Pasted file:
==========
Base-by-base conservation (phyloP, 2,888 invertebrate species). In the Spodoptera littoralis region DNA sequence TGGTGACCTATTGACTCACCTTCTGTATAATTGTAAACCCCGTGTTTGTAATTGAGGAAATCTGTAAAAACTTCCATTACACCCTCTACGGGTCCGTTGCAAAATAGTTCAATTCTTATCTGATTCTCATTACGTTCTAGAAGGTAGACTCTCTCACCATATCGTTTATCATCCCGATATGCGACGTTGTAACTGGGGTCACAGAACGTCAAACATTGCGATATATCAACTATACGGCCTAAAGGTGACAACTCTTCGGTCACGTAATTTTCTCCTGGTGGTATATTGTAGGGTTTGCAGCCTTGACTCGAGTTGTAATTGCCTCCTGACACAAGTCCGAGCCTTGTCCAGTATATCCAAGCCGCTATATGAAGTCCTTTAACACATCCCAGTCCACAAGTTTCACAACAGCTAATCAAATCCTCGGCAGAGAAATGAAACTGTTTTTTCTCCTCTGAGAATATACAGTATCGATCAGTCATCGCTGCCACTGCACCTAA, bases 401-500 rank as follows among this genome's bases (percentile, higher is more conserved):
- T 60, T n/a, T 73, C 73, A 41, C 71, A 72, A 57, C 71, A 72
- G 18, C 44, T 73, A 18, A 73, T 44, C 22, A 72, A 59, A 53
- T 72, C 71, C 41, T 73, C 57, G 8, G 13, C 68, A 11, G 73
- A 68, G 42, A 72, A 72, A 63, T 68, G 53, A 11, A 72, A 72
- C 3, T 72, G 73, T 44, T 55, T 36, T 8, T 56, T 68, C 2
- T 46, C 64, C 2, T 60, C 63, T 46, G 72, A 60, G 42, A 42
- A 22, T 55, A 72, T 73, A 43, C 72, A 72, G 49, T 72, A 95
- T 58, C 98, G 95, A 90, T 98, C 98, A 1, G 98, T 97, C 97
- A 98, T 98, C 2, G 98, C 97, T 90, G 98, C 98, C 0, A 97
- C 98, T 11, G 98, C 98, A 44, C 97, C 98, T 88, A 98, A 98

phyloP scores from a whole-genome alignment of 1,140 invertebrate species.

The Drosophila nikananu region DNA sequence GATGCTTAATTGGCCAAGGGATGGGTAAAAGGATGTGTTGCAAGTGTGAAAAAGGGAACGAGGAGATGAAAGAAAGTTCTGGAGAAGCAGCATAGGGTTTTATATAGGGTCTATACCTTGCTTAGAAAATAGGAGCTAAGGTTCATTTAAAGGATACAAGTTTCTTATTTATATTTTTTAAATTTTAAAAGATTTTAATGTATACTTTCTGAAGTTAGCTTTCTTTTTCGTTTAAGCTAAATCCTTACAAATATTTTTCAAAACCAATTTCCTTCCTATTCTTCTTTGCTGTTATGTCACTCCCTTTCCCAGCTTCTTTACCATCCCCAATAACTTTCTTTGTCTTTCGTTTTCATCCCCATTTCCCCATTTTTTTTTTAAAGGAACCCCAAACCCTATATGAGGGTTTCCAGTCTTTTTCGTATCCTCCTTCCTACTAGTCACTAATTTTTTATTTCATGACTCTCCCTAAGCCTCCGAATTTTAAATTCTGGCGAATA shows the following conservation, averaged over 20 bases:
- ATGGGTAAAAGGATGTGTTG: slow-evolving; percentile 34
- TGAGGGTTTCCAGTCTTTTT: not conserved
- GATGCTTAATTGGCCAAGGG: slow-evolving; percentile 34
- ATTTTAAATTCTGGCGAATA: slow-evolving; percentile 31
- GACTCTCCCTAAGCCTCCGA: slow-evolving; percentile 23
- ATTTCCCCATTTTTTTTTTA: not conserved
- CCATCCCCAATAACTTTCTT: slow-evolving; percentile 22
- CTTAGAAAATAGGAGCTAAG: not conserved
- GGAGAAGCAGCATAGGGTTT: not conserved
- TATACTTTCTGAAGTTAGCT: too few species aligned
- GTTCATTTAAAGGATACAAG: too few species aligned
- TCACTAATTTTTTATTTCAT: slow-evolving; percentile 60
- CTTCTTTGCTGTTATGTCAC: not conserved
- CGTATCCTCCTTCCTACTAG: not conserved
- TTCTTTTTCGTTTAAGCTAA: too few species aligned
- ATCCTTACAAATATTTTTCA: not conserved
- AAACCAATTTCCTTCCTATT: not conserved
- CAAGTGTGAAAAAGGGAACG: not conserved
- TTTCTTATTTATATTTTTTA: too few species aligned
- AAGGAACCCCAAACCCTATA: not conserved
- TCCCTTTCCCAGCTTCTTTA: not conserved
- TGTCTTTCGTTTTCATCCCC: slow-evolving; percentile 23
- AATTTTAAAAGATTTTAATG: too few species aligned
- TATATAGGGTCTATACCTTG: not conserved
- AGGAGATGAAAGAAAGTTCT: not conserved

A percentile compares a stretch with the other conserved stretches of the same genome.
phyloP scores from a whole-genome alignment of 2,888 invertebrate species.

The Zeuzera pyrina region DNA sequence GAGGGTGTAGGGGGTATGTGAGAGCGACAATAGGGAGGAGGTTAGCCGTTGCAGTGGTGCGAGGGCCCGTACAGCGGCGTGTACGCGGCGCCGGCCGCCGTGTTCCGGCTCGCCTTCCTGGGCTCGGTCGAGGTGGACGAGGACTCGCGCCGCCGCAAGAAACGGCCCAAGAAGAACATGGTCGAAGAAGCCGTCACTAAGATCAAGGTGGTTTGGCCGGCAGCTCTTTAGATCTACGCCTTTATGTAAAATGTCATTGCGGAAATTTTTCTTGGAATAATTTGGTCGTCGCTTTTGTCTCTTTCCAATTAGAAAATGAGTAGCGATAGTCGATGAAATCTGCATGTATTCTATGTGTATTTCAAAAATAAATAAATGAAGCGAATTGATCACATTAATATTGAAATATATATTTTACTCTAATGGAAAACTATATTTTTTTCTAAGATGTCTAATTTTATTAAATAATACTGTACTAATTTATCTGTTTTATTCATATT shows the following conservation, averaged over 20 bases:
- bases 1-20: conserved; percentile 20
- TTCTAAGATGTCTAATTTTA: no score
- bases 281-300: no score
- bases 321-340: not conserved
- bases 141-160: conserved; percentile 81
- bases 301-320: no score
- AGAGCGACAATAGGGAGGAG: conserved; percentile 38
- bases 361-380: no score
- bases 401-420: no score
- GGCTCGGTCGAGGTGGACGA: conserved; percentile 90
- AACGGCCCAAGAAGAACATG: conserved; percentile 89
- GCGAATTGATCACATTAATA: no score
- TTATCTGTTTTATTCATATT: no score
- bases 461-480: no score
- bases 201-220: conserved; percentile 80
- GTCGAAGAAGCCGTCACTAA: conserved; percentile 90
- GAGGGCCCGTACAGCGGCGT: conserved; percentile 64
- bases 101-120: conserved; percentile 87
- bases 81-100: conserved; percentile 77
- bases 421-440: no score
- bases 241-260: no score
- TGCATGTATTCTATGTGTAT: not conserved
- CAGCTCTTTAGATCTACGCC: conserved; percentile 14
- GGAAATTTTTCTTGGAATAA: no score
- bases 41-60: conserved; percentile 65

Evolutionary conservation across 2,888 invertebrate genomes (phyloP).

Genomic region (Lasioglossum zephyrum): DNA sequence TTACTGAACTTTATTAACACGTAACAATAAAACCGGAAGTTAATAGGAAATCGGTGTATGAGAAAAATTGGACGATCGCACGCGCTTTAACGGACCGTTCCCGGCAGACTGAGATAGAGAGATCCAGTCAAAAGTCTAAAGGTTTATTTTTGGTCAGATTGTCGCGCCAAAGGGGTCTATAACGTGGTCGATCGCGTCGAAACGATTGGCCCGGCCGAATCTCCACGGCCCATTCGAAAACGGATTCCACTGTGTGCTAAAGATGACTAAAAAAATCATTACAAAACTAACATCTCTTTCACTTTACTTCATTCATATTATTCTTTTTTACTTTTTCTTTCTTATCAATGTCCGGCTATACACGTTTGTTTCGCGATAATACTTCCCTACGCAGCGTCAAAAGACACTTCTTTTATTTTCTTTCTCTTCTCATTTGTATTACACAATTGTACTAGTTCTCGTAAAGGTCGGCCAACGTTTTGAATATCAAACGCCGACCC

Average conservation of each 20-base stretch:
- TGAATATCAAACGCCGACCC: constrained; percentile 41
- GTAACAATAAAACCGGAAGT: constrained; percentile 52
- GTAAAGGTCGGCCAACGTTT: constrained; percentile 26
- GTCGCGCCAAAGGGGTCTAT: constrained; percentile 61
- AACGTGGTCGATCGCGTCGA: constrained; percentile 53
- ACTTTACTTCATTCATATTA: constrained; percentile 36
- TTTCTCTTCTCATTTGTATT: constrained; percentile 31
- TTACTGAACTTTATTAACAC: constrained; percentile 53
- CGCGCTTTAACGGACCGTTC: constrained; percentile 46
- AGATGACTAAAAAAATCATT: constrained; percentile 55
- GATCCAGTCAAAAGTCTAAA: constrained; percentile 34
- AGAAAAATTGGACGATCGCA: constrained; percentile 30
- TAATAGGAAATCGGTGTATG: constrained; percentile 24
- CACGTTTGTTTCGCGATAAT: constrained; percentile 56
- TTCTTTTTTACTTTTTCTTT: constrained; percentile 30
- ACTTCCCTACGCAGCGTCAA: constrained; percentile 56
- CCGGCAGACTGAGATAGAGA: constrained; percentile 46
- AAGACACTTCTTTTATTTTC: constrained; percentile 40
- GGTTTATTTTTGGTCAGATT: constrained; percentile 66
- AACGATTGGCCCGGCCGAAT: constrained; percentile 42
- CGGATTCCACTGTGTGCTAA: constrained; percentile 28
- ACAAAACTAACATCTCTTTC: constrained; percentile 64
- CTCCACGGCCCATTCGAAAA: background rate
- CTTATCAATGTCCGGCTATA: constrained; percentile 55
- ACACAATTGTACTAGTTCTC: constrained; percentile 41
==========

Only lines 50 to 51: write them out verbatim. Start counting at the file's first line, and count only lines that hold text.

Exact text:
- bases 401-420: no score
- GGCTCGGTCGAGGTGGACGA: conserved; percentile 90